Did you know that there are about 62 million injuries in the United States every year? These include everything from home accidents to motor vehicle crashes and workplace incidents. Unfortunately, many of these are the result of wrongdoing or negligence by an individual, business, or organization.
If you have been injured, you may be entitled to compensation, but you must prove that through the judicial system. This entails meeting all the requirements laid out by the law, including the statute of limitations in Texas. This is a timeframe during which you can file a valid claim.
Establishing this can be complex. This article explains the statute of limitations laws in Texas and how they apply to different situations. It will help you determine if your claim is eligible and how to move forward.
A “statute of limitations” is a law that dictates the maximum amount of time that you can file a lawsuit from when the harm was done. (It also refers to the amount of time you can charge someone for a criminal act after it was allegedly carried out.)
If you file a claim after the time set by the statute of limitations has passed, a court will reject it. The filing period can vary by jurisdiction. It also may be different for distinct offenses, and there are exceptions for certain circumstances.
In most situations, the statute of limitations in Texas is two years from when the “cause of action,” or the incident that caused the harm occurred. While this is a good rule of thumb, there are exceptions based on particular circumstances that the case involves.
For instance, personal injury suits involving sexual assault are five years but could be longer in some situations. For sexual assault involving a child, the statute of limitations is 30 years from the time the child victim turns 18.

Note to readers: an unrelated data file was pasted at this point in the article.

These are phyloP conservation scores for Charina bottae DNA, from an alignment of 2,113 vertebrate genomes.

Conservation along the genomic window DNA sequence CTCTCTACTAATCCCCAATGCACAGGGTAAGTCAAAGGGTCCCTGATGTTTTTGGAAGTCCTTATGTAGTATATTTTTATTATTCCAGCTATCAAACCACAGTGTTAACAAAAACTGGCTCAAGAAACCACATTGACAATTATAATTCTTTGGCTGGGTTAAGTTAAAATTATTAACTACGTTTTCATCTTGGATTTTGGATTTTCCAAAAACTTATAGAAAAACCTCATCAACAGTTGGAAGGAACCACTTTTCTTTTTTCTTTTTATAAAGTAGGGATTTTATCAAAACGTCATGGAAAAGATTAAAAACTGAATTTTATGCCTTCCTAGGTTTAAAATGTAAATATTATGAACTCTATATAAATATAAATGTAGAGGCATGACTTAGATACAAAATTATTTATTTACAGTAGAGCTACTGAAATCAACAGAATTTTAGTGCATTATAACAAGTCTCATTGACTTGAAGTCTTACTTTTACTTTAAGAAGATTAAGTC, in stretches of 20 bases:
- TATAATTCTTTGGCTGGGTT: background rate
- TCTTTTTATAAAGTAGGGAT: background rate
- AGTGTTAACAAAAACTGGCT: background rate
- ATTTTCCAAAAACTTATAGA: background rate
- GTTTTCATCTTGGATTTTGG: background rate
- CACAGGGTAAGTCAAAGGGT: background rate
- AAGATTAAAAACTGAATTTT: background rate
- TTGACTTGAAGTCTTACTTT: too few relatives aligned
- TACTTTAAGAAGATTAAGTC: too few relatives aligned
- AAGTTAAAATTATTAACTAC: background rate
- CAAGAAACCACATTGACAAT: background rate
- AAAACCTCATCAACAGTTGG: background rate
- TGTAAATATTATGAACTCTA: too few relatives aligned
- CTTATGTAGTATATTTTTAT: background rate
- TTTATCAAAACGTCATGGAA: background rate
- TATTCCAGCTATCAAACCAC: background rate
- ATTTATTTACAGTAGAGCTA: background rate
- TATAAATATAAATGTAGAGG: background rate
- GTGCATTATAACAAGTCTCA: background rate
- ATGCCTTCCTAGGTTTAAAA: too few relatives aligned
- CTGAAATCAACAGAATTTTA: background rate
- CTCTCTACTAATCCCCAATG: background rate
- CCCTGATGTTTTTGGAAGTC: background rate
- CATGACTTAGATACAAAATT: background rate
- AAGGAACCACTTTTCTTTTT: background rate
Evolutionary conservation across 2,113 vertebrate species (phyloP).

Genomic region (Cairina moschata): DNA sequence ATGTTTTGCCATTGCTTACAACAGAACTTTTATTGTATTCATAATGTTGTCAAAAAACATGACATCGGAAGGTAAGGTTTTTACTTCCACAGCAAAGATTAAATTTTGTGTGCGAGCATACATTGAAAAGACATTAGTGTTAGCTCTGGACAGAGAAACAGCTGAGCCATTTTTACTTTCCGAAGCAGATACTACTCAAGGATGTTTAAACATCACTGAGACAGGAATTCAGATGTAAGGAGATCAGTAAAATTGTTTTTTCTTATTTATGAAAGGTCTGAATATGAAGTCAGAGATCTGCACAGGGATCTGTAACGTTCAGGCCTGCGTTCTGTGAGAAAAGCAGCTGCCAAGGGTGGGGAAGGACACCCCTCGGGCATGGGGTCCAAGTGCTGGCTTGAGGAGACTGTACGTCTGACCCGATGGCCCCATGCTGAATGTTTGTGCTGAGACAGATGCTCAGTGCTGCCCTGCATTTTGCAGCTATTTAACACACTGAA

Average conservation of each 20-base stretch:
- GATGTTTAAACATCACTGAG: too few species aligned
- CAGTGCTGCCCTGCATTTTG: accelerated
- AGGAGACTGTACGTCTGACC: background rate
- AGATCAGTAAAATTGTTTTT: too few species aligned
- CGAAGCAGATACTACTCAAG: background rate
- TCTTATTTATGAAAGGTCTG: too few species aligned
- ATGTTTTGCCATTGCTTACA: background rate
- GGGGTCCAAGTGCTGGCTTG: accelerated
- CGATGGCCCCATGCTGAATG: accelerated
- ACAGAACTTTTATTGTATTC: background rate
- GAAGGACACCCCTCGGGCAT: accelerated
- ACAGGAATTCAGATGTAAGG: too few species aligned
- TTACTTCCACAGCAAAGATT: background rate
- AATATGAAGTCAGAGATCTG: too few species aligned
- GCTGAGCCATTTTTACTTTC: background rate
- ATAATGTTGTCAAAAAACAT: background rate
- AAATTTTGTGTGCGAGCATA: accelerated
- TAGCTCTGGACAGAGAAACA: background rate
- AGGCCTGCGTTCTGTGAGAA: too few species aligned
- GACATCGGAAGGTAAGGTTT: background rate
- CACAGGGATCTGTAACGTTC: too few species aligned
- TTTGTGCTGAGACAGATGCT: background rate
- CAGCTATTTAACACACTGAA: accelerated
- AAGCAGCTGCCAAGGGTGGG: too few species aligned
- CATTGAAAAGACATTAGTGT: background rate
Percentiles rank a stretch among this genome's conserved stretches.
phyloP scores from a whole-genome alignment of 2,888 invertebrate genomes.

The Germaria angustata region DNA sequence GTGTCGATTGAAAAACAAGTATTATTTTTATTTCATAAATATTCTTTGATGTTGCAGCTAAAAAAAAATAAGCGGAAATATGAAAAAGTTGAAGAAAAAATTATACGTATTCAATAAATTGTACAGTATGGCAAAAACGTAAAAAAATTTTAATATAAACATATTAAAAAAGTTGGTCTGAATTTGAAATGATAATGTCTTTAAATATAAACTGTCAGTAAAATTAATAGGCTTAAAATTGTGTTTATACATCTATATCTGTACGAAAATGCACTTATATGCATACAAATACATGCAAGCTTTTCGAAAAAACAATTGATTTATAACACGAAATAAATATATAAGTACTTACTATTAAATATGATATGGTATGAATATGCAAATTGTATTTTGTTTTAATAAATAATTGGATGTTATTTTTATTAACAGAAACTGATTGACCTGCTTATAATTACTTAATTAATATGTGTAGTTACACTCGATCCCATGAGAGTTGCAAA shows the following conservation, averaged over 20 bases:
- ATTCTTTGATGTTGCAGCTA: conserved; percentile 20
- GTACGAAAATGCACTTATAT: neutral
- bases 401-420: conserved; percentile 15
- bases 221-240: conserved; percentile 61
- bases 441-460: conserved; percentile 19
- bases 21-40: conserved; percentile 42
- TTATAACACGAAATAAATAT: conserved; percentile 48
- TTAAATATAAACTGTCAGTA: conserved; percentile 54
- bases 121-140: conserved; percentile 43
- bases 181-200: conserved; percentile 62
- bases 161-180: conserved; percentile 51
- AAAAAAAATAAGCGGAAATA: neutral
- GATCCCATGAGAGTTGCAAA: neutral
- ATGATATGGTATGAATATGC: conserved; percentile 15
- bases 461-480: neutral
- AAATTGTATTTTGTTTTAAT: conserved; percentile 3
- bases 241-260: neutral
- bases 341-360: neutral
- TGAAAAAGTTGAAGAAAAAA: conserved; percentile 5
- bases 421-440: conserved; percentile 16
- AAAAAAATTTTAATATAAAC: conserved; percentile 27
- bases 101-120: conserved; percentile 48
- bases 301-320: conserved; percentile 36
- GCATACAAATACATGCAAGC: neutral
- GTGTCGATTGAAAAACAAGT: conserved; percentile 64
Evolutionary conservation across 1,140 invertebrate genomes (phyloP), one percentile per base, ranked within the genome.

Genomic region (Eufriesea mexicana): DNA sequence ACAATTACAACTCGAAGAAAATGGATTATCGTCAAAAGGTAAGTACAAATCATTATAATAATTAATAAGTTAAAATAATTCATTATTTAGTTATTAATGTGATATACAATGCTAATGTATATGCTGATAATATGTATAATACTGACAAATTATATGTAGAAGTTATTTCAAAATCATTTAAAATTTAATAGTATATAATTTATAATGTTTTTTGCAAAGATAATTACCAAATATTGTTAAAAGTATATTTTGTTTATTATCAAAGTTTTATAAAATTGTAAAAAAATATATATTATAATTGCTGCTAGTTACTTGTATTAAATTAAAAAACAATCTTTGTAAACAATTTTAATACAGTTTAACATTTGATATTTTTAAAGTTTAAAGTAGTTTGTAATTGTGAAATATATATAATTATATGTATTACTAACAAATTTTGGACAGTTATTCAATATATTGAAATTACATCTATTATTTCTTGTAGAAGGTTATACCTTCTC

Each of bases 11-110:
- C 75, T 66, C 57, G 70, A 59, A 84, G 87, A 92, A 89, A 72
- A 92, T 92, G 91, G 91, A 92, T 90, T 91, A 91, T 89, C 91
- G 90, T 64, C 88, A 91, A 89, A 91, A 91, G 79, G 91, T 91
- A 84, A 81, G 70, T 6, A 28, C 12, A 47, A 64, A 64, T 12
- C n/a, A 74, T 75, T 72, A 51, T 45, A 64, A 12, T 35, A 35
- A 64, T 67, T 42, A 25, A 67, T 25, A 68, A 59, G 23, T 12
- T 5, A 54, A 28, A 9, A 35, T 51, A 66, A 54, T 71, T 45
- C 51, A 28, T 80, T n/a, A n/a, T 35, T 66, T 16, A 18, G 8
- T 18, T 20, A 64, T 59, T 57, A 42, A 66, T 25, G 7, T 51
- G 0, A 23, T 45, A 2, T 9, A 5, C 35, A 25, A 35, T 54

There are other exceptions as well. In many of these, the two-year rule applies, but the clock does not start ticking from the moment the harm is done.
Conditions like mesothelioma or lung cancer that result from asbestos exposure are good examples. In these cases, the statute of limitations does not accrue from the time of exposure, but from the time it is reported, or from the moment of the victim's death. Similar standards apply to cases involving silica exposure.
If a person leaves the state of Texas for a period, this can affect the counting. If the claimant or a witness involved in the harm has a disability, then the statute of limitations may be longer for filing a claim.
Other exceptions and factors can impact how time is calculated. These variables are the main reasons you should seek legal help from an experienced personal injury lawyer. They will be able to advise you based on the unique circumstances that your case involves.
Now that you understand how the statute of limitations in Texas applies to personal injury suits, you can determine the validity of your claim. Remember that many different factors can impact this limit. If you are uncertain, the best thing you can do is seek advice from a qualified attorney.
At Calhoun Meredith, we understand how overwhelming navigating the complex legal system can be. We will leverage our many years of education and experience to help you get the best possible outcome for your case. Reach out to us today for a free consultation.